2.3 Inheritance in SQL Object Types
SQL object inheritance is based on a family tree of object types that forms a type hierarchy. The type hierarchy consists of a parent object type, called a supertype, and one or more levels of child object types, called subtypes, which are derived from the parent.
2.3.1 About Inheritance in SQL Object Types
Inheritance is the mechanism that connects subtypes in a hierarchy to their supertypes.
Subtypes automatically inherit the attributes and methods of their parent type. Also, the inheritance link remains alive. Subtypes automatically acquire any changes made to these attributes or methods in the parent: any attributes or methods updated in a supertype are updated in subtypes as well.
Oracle only supports single inheritance. Therefore, a subtype can derive directly from only one supertype, not more than one.
With object types in a type hierarchy, you can model an entity such as a customer, and also define different specializing subtypes of customers under the original type. You can then perform operations on a hierarchy and have each type implement and execute the operation in a special way.
2.3.2 Supertypes and Subtypes
A subtype can be derived from a supertype either directly or indirectly through intervening levels of other subtypes.
A supertype can have multiple sibling subtypes, but a subtype can have at most one direct parent supertype (single inheritance).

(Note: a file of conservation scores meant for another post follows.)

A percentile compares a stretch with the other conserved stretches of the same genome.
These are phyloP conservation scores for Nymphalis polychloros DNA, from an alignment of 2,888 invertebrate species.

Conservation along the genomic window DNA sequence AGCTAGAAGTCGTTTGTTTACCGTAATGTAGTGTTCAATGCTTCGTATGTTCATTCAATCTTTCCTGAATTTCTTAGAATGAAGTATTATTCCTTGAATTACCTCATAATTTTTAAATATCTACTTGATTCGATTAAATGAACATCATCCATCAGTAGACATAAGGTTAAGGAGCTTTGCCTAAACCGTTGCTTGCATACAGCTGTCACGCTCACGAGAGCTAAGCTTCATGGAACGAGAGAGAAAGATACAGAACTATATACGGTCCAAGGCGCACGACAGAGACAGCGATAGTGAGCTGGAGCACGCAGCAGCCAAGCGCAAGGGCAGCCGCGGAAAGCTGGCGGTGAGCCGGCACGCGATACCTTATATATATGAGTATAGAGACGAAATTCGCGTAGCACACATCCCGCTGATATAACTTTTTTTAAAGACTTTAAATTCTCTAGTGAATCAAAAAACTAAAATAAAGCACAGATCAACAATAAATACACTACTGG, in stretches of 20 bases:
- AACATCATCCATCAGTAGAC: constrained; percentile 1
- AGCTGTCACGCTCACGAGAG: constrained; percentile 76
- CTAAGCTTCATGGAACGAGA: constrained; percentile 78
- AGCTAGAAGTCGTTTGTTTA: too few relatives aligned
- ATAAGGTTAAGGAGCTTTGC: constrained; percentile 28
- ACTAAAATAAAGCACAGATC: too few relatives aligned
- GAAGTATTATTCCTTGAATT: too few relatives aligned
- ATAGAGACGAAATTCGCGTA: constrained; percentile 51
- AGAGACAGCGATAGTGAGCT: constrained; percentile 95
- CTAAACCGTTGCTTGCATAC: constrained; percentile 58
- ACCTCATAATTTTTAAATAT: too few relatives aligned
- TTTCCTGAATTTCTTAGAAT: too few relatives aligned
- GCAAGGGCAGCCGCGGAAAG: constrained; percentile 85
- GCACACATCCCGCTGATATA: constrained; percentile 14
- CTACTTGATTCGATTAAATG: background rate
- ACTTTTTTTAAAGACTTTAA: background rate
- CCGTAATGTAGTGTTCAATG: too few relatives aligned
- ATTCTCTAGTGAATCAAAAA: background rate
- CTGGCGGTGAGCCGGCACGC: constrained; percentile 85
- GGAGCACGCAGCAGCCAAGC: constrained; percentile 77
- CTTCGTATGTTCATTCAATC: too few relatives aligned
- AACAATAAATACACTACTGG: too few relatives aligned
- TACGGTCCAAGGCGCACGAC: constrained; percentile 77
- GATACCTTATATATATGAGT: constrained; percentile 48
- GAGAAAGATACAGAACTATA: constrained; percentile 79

Figure 2-1 Supertypes and Subtypes in Type Hierarchy
Description of "Figure 2-1 Supertypes and Subtypes in Type Hierarchy"
To derive a subtype from a supertype, define a specialized variant of the supertype that adds new attributes and methods to the set inherited from the parent or redefine (override) the inherited methods. For example, from a
person_typ object type you might derive the specialized types
employee_typ. Each of these subtypes is still a
person_typ, but a special kind of person. What distinguishes a subtype from its parent supertype is some change made to the attributes or methods that the subtype received from its parent.
Unless a subtype redefines an inherited method, it always contains the same core set of attributes and methods that are in the parent type, plus any attributes and methods that it adds. If a
person_typ object type has the three attributes
phone and the method
get_idno(), then any object type that is derived from
person_typ will have these same three attributes and a method
get_idno(). If the definition of
person_typ changes, so do the definitions of any subtypes.
Subtypes are created using the keyword
UNDER as follows:
You can specialize the attributes or methods of a subtype in these ways:
Add new attributes that its parent supertype does not have.
For example, you might specialize
student_typas a special kind of
person_typby adding an attribute for
major. A subtype cannot drop or change the type of an attribute it inherited from its parent; it can only add new attributes.
Add entirely new methods that the parent does not have.
Change the implementation of some of the methods that a subtype inherits so that the subtype's version executes different code from the parent's.
For example, a ellipse object might define a method
calculate(). Two subtypes of
sphere_typ, might each implement this method in a different way.
The inheritance relationship between a supertype and its subtypes is the source of much of the power of objects and much of their complexity.